More than 100 “handmaids” marched silently down the Denver sidewalk in rows of two last night. As the temperature dropped, their bright red robes billowed in the wind and their white-bonnets bowed in mock submission. The uniformed protest—modeled after Margaret Atwood’s 1985 dystopian tale, The Handmaid’s Tale, in which most women are property of the state—awaited the arrival of Vice President Mike Pence for a Republican fundraiser at the Marriott Tech Center in Cherry Creek.
The demonstration was emblematic of a national rise in women’s political activism after the 2016 election. From the January Women’s March to a viral #MeToo movement on social media unveiling widespread sexual harassment, American women are making their voices heard. This weekend, the Women’s March group kicks off its first national conference in Detroit, while locally, March on Colorado organizers will hold a sister summit headlined by Democratic Party State Chair Morgan Carroll and State Senator and Minority Leader Lucia Guzman.“We have to translate this activism into political action,” says Lisa Cutter, a board member for March on Colorado, which is planning a one-year anniversary Women’s March in January.
Cutter is also one of the many women across the U.S. inspired to run for election after Trump’s win. She’s campaigning as a Democrat to represent House District 25, which includes much of Jefferson County. “I never wanted to be one of those people who complained and didn’t do anything about it,” she says. “You have to have confidence that your voice matters.”
Nothing is more emblematic of the rise in women’s activism than the bright red outfits inspired by The Handmaid’s Tale, recently adapted by Hulu, in which the government forces fertile women to bear children for the wealthy. Atwood wrote the dystopian tale in response to the 1984 election of President Ronald Reagan and the rise of religious conservatives in the Republican Party.
Many women fear that Atwood’s warning tale is merging with reality under the administration of Donald Trump and Mike Pence. “I don’t think the future that the novel was positing is so off-base from where this current president would like us to be,” says Jessica Zender, who leads the Steering Committee for Indivisible Denver, a progressive grassroots organization.
Just this week, a Federal Appeals Court overruled the Trump Administration’s attempt to block Jane Doe, a 17-year-old immigrant, from having a court-approved abortion. “In essence, blocking her from having a legal medical procedure, which would lead to a forced birth, is what The Handmaids Tale is about,” says Zender. “That’s really resonating with women.”
Pence’s first trip to the Centennial State as Vice president was to visit Colorado Springs in June, where he spoke at the 40th anniversary of Focus on the Family—one of the leaders of the Christian right political movement that emerged under Reagan, and inspired Atwood’s tale. Throughout his political career, Pence spoke out against working mothers, women in the military, and the LGBTQ community. He also led the charge to defund Planned Parenthood, voted to limit federal funding of abortions, and removed protections for the nation’s Title X family planning program.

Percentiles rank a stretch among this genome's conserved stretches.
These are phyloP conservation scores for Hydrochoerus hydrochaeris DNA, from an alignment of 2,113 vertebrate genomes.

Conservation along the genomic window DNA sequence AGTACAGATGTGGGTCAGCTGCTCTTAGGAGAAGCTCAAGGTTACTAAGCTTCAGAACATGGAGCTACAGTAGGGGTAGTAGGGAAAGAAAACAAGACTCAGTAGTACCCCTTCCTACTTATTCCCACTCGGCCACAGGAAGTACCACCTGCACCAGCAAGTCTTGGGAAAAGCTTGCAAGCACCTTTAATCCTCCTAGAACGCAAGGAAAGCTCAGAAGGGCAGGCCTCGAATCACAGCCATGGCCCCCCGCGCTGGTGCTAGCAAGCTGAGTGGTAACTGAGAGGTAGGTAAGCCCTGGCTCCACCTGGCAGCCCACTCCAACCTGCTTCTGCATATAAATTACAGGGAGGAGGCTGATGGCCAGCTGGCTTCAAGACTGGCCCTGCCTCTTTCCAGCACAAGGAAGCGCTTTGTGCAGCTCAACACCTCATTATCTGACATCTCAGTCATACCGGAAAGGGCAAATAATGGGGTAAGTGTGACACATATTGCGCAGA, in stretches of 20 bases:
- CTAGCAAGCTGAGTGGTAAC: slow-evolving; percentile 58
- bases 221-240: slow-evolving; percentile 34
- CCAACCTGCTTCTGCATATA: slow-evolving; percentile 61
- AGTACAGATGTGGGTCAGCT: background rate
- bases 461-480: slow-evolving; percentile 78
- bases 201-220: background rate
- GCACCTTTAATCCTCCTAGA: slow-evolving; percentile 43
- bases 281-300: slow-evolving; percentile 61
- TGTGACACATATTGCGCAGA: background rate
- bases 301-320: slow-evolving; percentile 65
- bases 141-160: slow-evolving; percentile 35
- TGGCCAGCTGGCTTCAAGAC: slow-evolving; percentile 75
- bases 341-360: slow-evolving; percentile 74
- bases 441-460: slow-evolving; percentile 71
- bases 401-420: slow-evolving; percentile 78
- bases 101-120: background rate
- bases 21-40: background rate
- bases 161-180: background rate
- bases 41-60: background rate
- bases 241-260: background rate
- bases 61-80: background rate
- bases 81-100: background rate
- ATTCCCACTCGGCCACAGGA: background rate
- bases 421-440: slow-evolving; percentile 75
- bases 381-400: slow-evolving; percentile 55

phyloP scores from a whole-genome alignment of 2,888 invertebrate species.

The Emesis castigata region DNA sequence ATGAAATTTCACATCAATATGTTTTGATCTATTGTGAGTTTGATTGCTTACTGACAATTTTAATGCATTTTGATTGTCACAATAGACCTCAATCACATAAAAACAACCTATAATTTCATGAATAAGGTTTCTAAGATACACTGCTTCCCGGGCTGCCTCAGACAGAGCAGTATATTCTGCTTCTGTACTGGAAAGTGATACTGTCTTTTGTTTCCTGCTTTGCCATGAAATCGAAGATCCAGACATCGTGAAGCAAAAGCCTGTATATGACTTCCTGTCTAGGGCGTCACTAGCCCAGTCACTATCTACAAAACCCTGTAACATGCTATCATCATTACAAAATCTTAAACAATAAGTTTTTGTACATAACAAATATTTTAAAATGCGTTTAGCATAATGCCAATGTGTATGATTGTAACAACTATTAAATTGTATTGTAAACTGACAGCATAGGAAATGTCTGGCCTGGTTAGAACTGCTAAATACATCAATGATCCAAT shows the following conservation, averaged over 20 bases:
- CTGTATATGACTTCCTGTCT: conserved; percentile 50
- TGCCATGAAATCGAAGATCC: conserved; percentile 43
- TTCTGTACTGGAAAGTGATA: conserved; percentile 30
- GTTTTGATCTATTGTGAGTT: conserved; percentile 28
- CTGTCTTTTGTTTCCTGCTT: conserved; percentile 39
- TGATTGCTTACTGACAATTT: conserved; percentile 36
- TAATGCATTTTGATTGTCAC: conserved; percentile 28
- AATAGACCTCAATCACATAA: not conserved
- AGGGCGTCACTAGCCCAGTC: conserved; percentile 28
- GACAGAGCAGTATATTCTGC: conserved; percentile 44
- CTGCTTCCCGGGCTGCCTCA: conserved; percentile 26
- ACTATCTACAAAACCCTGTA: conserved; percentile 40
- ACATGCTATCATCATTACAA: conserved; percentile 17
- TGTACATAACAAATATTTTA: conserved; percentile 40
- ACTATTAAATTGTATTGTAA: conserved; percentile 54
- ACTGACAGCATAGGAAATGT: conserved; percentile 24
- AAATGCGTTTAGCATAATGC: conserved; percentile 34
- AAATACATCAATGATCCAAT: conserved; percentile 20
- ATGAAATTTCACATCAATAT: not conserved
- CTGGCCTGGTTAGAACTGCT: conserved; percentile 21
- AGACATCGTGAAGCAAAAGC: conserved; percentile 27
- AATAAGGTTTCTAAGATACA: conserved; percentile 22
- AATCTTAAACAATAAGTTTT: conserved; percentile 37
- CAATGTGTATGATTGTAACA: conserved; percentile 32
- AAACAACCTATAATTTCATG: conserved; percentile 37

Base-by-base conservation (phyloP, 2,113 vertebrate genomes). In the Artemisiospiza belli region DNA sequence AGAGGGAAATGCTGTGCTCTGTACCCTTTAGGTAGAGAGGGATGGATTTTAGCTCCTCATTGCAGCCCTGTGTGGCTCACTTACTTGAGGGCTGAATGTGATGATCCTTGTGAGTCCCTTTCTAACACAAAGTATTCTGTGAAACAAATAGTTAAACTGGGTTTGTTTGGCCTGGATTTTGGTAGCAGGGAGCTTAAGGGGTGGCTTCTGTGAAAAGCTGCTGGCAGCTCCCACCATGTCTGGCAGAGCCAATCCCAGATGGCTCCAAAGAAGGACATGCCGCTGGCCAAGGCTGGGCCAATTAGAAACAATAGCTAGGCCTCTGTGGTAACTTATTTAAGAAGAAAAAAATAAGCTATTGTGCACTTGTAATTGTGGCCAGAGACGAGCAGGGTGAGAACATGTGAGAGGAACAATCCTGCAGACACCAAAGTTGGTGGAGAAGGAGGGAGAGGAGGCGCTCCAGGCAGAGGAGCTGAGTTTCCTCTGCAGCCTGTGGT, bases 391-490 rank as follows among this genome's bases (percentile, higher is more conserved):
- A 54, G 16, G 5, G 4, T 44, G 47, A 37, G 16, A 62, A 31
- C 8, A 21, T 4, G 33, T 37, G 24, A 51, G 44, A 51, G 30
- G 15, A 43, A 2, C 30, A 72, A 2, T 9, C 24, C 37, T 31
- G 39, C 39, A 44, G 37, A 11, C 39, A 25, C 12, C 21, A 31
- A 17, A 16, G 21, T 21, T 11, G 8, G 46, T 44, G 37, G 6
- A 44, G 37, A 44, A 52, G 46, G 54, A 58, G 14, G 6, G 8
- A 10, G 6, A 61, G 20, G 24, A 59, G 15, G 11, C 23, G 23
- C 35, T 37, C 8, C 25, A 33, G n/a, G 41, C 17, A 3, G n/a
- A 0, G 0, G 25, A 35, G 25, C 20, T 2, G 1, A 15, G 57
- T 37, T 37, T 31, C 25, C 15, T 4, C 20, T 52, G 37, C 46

Pence received a much cooler reception in Denver, where state Republicans struggled to sell tickets to the event he headlined. Even after slashing the lowest-priced tickets nearly in half, from $275 to $150, Republicans only sold about 400 of the 800 available seats. Pence came to Colorado to promise passage of a tax plan before year’s end. “We’re going to pass the largest tax cut in American history,” he told donors. Republicans need the win: After failing to pass healthcare legislation, fundraising is drying-up.
But victory is uncertain. According to the nonpartisan Tax Policy Center, the tax plan prioritizes tax cuts for the wealthiest one percent of Americans, may eliminate popular middle class tax breaks like deductions for state and local taxes, and would increase taxes for one in four households.
Outside the fundraiser, the red-robed women, some of whom helped defeat Republican’s efforts to repeal the Affordable Care Act, had a different message. “Shame!” the handmaids chanted. Zender said she’s especially proud of Indivisible’s work to help defeat multiple GOP attempts to repeal the ACA. “The power we have is to massage the narrative and make sure that the very real issues that affect very real people today are front and center, and let people know that they are not supported,” she said.
In April, a survey found that the so-called resistance is primarily powered by middle-aged women. Some 86 percent of protesters surveyed were female and two-thirds were over the age of 45, according to Lake Research Partners. The Front Range mirrors that trend: Of the 6,000 members of Indivisible Front Range Resistance (IFRR) and Indivisible Denver, about 70 to 80 percent of members are women, according to data shared by the groups with 5280. Across Colorado, at least 25 Indivisible groups also had a woman as a lead organizer, reports Katie Farnan, lead steering committee member of IFRR.
The majority of Indivisible’s female membersare also middle-class and middle-aged, says Zender—primarily women with grown children who have a wealth of professional and community organizing skills. The women support each other emotionally, she adds: “What keeps you going and invested is that you really care about the people around you and you trust them, and you know that they have your back.”
Ten months after Trump took office, women’s voices are not dying down, says Zender. “After the election happened, something in me changed,” she says. “I feel a sense of urgency and a sense of duty to protest and to organize.”
Before the election, “I had this sense that arc of the moral universe will bend towards justice,” she says. “But I just realized that if we don’t work as hard as we can, it’s quite possible that it bends the other way.”